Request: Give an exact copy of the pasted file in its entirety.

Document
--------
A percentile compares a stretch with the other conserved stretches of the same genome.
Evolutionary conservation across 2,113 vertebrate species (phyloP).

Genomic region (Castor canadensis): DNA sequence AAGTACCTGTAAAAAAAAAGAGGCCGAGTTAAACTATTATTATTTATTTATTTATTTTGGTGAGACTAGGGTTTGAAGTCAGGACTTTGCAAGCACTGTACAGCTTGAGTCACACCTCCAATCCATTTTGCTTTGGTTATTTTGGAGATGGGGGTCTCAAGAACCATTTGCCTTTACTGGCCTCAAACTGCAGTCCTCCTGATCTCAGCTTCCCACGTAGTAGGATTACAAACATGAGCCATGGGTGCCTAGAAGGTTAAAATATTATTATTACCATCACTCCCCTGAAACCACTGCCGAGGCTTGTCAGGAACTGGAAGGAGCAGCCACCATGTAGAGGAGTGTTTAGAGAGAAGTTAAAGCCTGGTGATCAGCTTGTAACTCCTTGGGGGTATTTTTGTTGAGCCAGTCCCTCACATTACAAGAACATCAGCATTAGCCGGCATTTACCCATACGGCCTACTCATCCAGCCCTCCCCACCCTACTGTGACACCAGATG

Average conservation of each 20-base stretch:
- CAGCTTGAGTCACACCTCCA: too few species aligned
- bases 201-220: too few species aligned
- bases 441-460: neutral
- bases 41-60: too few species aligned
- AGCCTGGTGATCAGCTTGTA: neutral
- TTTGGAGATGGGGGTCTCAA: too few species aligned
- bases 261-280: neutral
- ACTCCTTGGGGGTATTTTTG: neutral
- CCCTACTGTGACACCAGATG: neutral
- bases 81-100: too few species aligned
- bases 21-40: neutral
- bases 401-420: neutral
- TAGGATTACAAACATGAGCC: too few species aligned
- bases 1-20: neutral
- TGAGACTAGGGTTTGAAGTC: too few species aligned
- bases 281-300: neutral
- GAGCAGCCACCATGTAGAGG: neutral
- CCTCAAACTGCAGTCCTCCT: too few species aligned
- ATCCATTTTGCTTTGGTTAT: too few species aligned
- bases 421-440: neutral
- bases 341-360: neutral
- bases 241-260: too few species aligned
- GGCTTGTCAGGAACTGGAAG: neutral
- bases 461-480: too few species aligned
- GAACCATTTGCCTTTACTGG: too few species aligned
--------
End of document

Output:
A percentile compares a stretch with the other conserved stretches of the same genome.
Evolutionary conservation across 2,113 vertebrate species (phyloP).

Genomic region (Castor canadensis): DNA sequence AAGTACCTGTAAAAAAAAAGAGGCCGAGTTAAACTATTATTATTTATTTATTTATTTTGGTGAGACTAGGGTTTGAAGTCAGGACTTTGCAAGCACTGTACAGCTTGAGTCACACCTCCAATCCATTTTGCTTTGGTTATTTTGGAGATGGGGGTCTCAAGAACCATTTGCCTTTACTGGCCTCAAACTGCAGTCCTCCTGATCTCAGCTTCCCACGTAGTAGGATTACAAACATGAGCCATGGGTGCCTAGAAGGTTAAAATATTATTATTACCATCACTCCCCTGAAACCACTGCCGAGGCTTGTCAGGAACTGGAAGGAGCAGCCACCATGTAGAGGAGTGTTTAGAGAGAAGTTAAAGCCTGGTGATCAGCTTGTAACTCCTTGGGGGTATTTTTGTTGAGCCAGTCCCTCACATTACAAGAACATCAGCATTAGCCGGCATTTACCCATACGGCCTACTCATCCAGCCCTCCCCACCCTACTGTGACACCAGATG

Average conservation of each 20-base stretch:
- CAGCTTGAGTCACACCTCCA: too few species aligned
- bases 201-220: too few species aligned
- bases 441-460: neutral
- bases 41-60: too few species aligned
- AGCCTGGTGATCAGCTTGTA: neutral
- TTTGGAGATGGGGGTCTCAA: too few species aligned
- bases 261-280: neutral
- ACTCCTTGGGGGTATTTTTG: neutral
- CCCTACTGTGACACCAGATG: neutral
- bases 81-100: too few species aligned
- bases 21-40: neutral
- bases 401-420: neutral
- TAGGATTACAAACATGAGCC: too few species aligned
- bases 1-20: neutral
- TGAGACTAGGGTTTGAAGTC: too few species aligned
- bases 281-300: neutral
- GAGCAGCCACCATGTAGAGG: neutral
- CCTCAAACTGCAGTCCTCCT: too few species aligned
- ATCCATTTTGCTTTGGTTAT: too few species aligned
- bases 421-440: neutral
- bases 341-360: neutral
- bases 241-260: too few species aligned
- GGCTTGTCAGGAACTGGAAG: neutral
- bases 461-480: too few species aligned
- GAACCATTTGCCTTTACTGG: too few species aligned